cannot be ruined
by the overzealous marketing of your local Stuff-Mart.
The third graders from Miss Slemmer's class joined with Mrs. Quirk's kindergartners on Friday afternoon for some Valentine's Book Box Buddies time.
The bonding of different age groups is something Dock Mennonite Academy does really well.
Older children and younger children LOVE spending time together.
Nostalgia pierces even the most hardened when
small children begin the annual task of creating
their Valentine’s Day “mailboxes.”
Construction begins with simple items like
tissue boxes and brown paper lunch sacks. Glittered
and stickered embellishments are added, and the
mailboxes are arranged in classrooms with care.
Anticipation grows as finished cards are dropped covertly into the waiting containers!
When the day finally arrives, the ritual of dumping the contents of one’s mailbox for inspection is one of the mountaintop moments of childhood!
Let's be honest.
There is not much finer than swimming in a marvelous stew
of encouragement, admiration,
and the kindness of one’s peers.
This is the part that makes all the rest of it worthwhile!
A valuable Senior Experience
Jay Gordon, January 2018
"Shadowing made me realize I may not be able to work alone on a project for days and days. Research is incredibly interesting and important, but I feel myself already leaning to the more hands-on medical parts of science. I still plan on majoring in biology, but now I will take more pre-med courses. I don't know yet what level of medicine or specialty I will study, but I am so happy to have more clarity." ~ Ella Barlick '16
For most seniors, the end of their high school experience brings a mix of strong emotions, ranging from joy to anticipation to anxiety. Important questions and difficult decisions await answers. What's next? What college should I attend? What should I major in? What careers interest me?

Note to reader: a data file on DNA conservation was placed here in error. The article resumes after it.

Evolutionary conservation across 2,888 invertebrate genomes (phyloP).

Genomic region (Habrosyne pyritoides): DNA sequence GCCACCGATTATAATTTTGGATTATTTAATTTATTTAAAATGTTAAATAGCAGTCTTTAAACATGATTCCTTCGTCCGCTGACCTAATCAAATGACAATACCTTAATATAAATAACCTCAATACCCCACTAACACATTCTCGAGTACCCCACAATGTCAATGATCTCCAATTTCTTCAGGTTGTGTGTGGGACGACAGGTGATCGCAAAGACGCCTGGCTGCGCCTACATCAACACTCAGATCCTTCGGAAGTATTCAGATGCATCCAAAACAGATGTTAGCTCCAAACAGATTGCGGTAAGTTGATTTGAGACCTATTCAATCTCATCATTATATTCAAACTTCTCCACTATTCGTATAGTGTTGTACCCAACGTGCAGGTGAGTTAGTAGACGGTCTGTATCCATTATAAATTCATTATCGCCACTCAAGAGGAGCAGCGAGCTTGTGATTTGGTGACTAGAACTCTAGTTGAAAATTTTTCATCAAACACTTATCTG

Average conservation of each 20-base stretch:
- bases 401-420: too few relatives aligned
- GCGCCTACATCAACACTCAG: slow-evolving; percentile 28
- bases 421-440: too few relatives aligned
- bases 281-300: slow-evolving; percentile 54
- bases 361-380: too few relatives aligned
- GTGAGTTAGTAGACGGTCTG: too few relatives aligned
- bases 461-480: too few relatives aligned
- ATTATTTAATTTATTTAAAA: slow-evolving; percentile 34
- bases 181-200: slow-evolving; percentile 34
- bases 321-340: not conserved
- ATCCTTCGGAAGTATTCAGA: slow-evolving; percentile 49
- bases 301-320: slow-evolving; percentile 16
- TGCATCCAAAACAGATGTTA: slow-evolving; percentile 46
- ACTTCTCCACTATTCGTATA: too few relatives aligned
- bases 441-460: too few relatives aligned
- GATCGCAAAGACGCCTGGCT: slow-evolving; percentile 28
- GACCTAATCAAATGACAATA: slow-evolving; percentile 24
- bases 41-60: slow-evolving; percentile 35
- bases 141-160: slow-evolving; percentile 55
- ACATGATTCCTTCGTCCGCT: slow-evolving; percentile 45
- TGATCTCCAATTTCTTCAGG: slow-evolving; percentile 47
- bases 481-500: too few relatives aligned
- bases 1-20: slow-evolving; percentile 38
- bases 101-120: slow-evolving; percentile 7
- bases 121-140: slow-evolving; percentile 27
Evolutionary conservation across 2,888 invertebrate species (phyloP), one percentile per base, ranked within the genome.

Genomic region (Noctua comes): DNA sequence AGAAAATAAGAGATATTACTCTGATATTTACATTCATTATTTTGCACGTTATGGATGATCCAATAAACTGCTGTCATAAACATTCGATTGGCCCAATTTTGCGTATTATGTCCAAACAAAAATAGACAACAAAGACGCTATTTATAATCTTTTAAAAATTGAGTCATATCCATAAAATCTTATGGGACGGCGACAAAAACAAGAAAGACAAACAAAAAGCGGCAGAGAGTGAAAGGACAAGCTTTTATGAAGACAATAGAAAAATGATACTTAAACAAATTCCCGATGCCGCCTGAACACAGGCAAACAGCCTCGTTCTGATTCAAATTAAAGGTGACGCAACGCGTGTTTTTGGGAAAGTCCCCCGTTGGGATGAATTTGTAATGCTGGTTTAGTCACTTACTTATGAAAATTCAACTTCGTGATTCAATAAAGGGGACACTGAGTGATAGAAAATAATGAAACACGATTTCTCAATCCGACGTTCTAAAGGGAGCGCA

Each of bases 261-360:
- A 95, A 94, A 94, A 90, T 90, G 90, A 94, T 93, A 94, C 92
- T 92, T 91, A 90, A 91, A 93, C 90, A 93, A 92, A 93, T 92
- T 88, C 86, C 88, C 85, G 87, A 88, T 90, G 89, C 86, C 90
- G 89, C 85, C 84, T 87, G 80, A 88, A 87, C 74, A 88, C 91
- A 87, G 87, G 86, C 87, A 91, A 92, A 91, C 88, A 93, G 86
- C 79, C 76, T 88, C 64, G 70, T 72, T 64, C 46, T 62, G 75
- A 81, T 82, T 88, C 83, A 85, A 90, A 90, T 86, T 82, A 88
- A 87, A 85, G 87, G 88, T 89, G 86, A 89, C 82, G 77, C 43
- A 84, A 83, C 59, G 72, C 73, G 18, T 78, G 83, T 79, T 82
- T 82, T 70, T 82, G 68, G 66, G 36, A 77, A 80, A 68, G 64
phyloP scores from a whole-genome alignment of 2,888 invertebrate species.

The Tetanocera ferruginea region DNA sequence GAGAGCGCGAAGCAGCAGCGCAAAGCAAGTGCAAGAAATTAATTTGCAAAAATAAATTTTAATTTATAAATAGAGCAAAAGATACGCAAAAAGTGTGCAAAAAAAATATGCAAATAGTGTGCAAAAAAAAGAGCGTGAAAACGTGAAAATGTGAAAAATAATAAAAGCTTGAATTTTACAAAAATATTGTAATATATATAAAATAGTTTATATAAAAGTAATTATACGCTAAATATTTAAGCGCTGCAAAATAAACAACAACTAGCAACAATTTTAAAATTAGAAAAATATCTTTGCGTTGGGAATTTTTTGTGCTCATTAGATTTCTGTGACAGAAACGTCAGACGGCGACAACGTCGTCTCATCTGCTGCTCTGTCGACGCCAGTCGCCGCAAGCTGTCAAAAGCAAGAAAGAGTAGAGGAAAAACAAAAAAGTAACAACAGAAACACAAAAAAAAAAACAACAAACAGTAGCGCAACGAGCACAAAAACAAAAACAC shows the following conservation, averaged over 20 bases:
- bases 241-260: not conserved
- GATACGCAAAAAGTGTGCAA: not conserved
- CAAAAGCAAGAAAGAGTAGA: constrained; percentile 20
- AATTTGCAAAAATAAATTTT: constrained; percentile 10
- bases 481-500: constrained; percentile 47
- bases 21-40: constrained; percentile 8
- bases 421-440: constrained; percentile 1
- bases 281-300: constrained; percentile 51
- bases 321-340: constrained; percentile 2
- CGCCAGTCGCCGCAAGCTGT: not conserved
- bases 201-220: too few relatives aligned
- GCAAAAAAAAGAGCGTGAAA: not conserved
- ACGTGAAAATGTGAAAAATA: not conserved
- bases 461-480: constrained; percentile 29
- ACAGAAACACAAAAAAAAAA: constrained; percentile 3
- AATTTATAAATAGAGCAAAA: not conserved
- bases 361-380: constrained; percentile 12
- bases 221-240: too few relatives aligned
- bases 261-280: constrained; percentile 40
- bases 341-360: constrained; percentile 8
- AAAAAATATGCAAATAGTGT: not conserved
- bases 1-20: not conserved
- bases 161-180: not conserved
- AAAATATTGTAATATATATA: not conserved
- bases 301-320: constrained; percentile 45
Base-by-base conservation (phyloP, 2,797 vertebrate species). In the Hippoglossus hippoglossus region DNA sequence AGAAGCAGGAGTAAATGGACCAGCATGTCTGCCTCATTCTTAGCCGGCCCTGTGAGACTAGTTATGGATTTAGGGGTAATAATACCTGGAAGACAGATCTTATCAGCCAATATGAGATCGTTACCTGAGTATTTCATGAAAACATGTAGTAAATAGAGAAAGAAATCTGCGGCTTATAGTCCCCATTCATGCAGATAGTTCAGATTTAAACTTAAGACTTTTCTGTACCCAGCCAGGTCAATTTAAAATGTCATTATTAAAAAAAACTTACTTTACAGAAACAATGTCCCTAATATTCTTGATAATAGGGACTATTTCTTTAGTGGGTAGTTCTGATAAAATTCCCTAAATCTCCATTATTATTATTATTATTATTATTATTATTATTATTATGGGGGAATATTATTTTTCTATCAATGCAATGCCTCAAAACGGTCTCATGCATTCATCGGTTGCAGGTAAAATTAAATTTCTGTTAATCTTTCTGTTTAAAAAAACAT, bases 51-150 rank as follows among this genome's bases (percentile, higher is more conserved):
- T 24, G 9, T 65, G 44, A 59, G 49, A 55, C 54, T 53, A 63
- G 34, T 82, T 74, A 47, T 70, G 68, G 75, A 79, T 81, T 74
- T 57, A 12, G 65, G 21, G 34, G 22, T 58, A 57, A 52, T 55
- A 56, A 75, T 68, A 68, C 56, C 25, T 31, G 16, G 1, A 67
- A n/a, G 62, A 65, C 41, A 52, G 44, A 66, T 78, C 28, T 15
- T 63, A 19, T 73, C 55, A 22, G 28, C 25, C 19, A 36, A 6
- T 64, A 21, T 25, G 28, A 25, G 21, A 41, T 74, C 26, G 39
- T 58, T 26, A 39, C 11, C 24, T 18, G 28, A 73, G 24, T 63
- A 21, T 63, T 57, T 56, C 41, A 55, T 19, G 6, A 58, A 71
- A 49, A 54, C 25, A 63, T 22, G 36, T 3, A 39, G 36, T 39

At the end of semester one, Dock provides a week in seniors' schedules to help them work at the answers to these questions. As a component of the senior-level Bible class called Kingdom Living, students develop a proposal for a week-long independent project. This project can involve job shadowing or service, or some combination of the two. These experiences can take place locally, across the country, or halfway around the globe. Wherever they go and whatever they decide to do, students are required to keep a journal of their experience.
The quote (above) from Ella Barlick's journal from two years ago is indicative of the value students place on this Senior Experience. For students who choose to primarily job shadow, Senior Experience can affirm a college major or career path—or perhaps rule one out. For those who choose service, the experience is often an eye-opening introduction to the way people live in other cultures, and helps develop a passion for serving others that often lasts a lifetime.